Norway just struck a gold mine. Well, a rare mineral mine. 

The Norwegian mining company, Rare Earths Norway, just uncovered the largest deposit of rare earth elements in Europe. The discovery has major implications not just for the company, which is certainly poised for a windfall, but for global geopolitics. 

Rare Earths Norway found the deposit in the Fen Carbonatite complex located in the southern tip of the country, according to a press release. These rare elements, which are a family of 17 metals, are used in a host of consumer electronics like smartphones and flat-screen TVs. They’re also critical for the green-energy transition because they are key components in products like electric vehicles and wind turbines. But, as the name suggests, they are in short supply around the world. By dint of geography or luck, the vast majority of rare earth elements are found and extracted in China, giving the world’s second largest economy extraordinary influence in determining their supply and demand across the world. Currently, China accounts for 70% of the extraction of these elements from the ground and 90% of their processing, according to research from the Oxford Institute for Energy Studies, an independent energy research institute.

Norway’s discovery would finally make Europe a player in the industry. 

“It is important to state that there is absolutely no extraction of rare earth elements in Europe today,” Alf Reistad told CNBC.

Rare Earth’s Norway’s discovery comes at a time when Europe and the U.S. have had tense trade relations with China. Many of those tensions are wrapped up in national-security issues as well. Europe is wary of China, given its allyship with Russia, which has been largely ostracized on the continent, certainly by members of the European Union. Meanwhile, the U.S. and China are engaged in what one economist called a ‘forever’ trade war. The U.S. has accused China of intentionally oversupplying global markets with certain products, like electric vehicles. The concern is that because China has cornered the market on rare elements it could also manipulate that market by doing the opposite and purposefully withholding supply to drive up prices—something it has threatened to do, but hasn’t yet pulled the trigger on.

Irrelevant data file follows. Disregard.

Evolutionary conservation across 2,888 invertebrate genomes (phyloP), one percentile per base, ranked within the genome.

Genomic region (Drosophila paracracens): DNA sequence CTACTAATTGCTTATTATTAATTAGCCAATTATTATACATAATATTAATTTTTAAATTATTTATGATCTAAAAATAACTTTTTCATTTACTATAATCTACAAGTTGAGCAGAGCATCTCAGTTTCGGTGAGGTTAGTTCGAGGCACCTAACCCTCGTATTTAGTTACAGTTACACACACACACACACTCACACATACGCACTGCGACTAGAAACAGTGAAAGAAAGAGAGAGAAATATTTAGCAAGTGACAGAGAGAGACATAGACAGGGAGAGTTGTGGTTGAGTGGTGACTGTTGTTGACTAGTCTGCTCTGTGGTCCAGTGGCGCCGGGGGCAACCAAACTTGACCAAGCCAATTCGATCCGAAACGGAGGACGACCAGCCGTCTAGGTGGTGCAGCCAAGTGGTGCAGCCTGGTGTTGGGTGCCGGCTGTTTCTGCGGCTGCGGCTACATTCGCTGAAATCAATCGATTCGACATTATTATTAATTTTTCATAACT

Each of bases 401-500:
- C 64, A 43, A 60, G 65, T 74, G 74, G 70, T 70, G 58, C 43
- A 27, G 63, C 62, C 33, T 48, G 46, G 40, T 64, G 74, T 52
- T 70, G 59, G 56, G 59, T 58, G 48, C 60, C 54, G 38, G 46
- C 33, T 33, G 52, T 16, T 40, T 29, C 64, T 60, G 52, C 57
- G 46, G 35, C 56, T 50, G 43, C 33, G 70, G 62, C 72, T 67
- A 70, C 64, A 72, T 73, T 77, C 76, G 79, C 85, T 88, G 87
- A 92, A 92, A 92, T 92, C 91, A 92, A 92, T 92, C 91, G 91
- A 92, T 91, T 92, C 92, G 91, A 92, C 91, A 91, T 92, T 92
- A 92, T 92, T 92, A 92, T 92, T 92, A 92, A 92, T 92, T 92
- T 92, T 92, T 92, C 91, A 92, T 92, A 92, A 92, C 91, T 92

Norway has already made some strides in trying to chip away at Europe’s dependence on China to get access to the materials. In January, the Norwegian parliament voted 80-20 to allow off-shore, deep-sea mining of rare minerals in remote waters to the north of the country. Norway, which is already a major producer of oil and natural gas, would become the first country to allow its seabed to be mined for rare minerals. Current plans would see Norway mine 108,000 square miles, an area roughly the size of Colorado. The newly discovered deposit only strengthens Europe’s hand against rivals like China. 

The fact these reserves were located in China may have been due to chance. However, its ability to make the most of them and use them as a strategic geopolitical tool—even cudgel—was intentional. Through years of domestic industrial policy, China secured patents in the technology needed to extract the rare elements, directing huge amounts of government resources toward the project, and investing heavily in extracting ore from deposits across the globe. 

Once its dominance was established, the Chinese government sought to protect it. Last year, China banned the export of technology used to extract gallium and germanium, two elements used in chip manufacturing. China’s strong market position was also favored by lax labor standards. “This dominance has been achieved through decades of state investment, export controls, cheap labor and low environmental standards,” the Oxford Institute researchers wrote.

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